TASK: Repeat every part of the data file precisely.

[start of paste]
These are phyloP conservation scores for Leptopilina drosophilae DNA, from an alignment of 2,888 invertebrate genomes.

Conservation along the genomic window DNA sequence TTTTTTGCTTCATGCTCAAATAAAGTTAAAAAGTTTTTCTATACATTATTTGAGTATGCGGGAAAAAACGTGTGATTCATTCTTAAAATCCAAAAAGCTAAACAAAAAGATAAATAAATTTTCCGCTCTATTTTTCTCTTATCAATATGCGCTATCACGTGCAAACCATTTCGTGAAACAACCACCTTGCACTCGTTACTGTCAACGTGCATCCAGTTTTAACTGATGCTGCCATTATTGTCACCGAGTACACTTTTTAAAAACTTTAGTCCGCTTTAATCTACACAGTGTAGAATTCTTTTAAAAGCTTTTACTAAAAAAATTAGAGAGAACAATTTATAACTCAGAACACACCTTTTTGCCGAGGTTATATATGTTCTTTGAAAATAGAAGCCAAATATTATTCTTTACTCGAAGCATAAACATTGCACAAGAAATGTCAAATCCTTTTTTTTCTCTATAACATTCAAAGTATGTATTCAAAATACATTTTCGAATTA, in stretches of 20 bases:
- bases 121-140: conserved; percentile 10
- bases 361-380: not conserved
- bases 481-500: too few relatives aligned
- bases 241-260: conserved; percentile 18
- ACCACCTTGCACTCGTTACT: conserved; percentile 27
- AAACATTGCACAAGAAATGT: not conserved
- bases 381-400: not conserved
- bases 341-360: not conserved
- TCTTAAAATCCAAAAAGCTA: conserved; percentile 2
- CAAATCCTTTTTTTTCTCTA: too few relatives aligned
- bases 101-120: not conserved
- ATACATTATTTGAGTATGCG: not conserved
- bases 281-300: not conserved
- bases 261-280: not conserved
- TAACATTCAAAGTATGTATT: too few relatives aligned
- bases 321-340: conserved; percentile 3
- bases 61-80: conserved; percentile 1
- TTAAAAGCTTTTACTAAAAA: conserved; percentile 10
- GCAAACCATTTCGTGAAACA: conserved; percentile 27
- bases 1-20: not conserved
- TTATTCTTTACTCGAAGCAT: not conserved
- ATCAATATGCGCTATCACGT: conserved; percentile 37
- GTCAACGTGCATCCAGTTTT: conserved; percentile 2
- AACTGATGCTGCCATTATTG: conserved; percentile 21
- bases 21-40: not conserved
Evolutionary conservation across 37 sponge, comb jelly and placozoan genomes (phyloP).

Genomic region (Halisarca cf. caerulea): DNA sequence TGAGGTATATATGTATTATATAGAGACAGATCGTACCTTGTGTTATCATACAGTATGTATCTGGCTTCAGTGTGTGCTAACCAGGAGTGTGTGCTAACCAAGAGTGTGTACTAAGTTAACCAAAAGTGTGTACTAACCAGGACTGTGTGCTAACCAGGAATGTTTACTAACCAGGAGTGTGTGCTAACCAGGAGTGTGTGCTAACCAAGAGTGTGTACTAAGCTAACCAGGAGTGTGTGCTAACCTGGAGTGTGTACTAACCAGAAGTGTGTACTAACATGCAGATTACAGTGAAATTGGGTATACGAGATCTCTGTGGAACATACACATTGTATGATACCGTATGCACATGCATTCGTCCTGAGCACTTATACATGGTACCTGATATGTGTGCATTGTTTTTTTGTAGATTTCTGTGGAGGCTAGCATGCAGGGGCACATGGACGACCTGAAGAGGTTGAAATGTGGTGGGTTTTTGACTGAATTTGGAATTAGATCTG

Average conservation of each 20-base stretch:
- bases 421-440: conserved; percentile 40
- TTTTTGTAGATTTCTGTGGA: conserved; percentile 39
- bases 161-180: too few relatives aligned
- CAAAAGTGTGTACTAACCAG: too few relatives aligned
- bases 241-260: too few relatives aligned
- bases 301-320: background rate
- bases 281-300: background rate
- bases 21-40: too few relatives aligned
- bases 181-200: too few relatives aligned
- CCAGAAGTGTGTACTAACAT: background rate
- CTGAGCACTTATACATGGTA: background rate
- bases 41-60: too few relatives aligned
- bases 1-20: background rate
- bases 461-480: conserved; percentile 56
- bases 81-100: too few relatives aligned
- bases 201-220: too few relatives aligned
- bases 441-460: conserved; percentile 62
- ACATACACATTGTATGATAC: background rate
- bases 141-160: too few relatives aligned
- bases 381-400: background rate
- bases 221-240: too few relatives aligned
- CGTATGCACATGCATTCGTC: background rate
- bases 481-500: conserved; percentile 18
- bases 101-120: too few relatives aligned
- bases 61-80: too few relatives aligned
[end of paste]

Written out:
These are phyloP conservation scores for Leptopilina drosophilae DNA, from an alignment of 2,888 invertebrate genomes.

Conservation along the genomic window DNA sequence TTTTTTGCTTCATGCTCAAATAAAGTTAAAAAGTTTTTCTATACATTATTTGAGTATGCGGGAAAAAACGTGTGATTCATTCTTAAAATCCAAAAAGCTAAACAAAAAGATAAATAAATTTTCCGCTCTATTTTTCTCTTATCAATATGCGCTATCACGTGCAAACCATTTCGTGAAACAACCACCTTGCACTCGTTACTGTCAACGTGCATCCAGTTTTAACTGATGCTGCCATTATTGTCACCGAGTACACTTTTTAAAAACTTTAGTCCGCTTTAATCTACACAGTGTAGAATTCTTTTAAAAGCTTTTACTAAAAAAATTAGAGAGAACAATTTATAACTCAGAACACACCTTTTTGCCGAGGTTATATATGTTCTTTGAAAATAGAAGCCAAATATTATTCTTTACTCGAAGCATAAACATTGCACAAGAAATGTCAAATCCTTTTTTTTCTCTATAACATTCAAAGTATGTATTCAAAATACATTTTCGAATTA, in stretches of 20 bases:
- bases 121-140: conserved; percentile 10
- bases 361-380: not conserved
- bases 481-500: too few relatives aligned
- bases 241-260: conserved; percentile 18
- ACCACCTTGCACTCGTTACT: conserved; percentile 27
- AAACATTGCACAAGAAATGT: not conserved
- bases 381-400: not conserved
- bases 341-360: not conserved
- TCTTAAAATCCAAAAAGCTA: conserved; percentile 2
- CAAATCCTTTTTTTTCTCTA: too few relatives aligned
- bases 101-120: not conserved
- ATACATTATTTGAGTATGCG: not conserved
- bases 281-300: not conserved
- bases 261-280: not conserved
- TAACATTCAAAGTATGTATT: too few relatives aligned
- bases 321-340: conserved; percentile 3
- bases 61-80: conserved; percentile 1
- TTAAAAGCTTTTACTAAAAA: conserved; percentile 10
- GCAAACCATTTCGTGAAACA: conserved; percentile 27
- bases 1-20: not conserved
- TTATTCTTTACTCGAAGCAT: not conserved
- ATCAATATGCGCTATCACGT: conserved; percentile 37
- GTCAACGTGCATCCAGTTTT: conserved; percentile 2
- AACTGATGCTGCCATTATTG: conserved; percentile 21
- bases 21-40: not conserved
Evolutionary conservation across 37 sponge, comb jelly and placozoan genomes (phyloP).

Genomic region (Halisarca cf. caerulea): DNA sequence TGAGGTATATATGTATTATATAGAGACAGATCGTACCTTGTGTTATCATACAGTATGTATCTGGCTTCAGTGTGTGCTAACCAGGAGTGTGTGCTAACCAAGAGTGTGTACTAAGTTAACCAAAAGTGTGTACTAACCAGGACTGTGTGCTAACCAGGAATGTTTACTAACCAGGAGTGTGTGCTAACCAGGAGTGTGTGCTAACCAAGAGTGTGTACTAAGCTAACCAGGAGTGTGTGCTAACCTGGAGTGTGTACTAACCAGAAGTGTGTACTAACATGCAGATTACAGTGAAATTGGGTATACGAGATCTCTGTGGAACATACACATTGTATGATACCGTATGCACATGCATTCGTCCTGAGCACTTATACATGGTACCTGATATGTGTGCATTGTTTTTTTGTAGATTTCTGTGGAGGCTAGCATGCAGGGGCACATGGACGACCTGAAGAGGTTGAAATGTGGTGGGTTTTTGACTGAATTTGGAATTAGATCTG

Average conservation of each 20-base stretch:
- bases 421-440: conserved; percentile 40
- TTTTTGTAGATTTCTGTGGA: conserved; percentile 39
- bases 161-180: too few relatives aligned
- CAAAAGTGTGTACTAACCAG: too few relatives aligned
- bases 241-260: too few relatives aligned
- bases 301-320: background rate
- bases 281-300: background rate
- bases 21-40: too few relatives aligned
- bases 181-200: too few relatives aligned
- CCAGAAGTGTGTACTAACAT: background rate
- CTGAGCACTTATACATGGTA: background rate
- bases 41-60: too few relatives aligned
- bases 1-20: background rate
- bases 461-480: conserved; percentile 56
- bases 81-100: too few relatives aligned
- bases 201-220: too few relatives aligned
- bases 441-460: conserved; percentile 62
- ACATACACATTGTATGATAC: background rate
- bases 141-160: too few relatives aligned
- bases 381-400: background rate
- bases 221-240: too few relatives aligned
- CGTATGCACATGCATTCGTC: background rate
- bases 481-500: conserved; percentile 18
- bases 101-120: too few relatives aligned
- bases 61-80: too few relatives aligned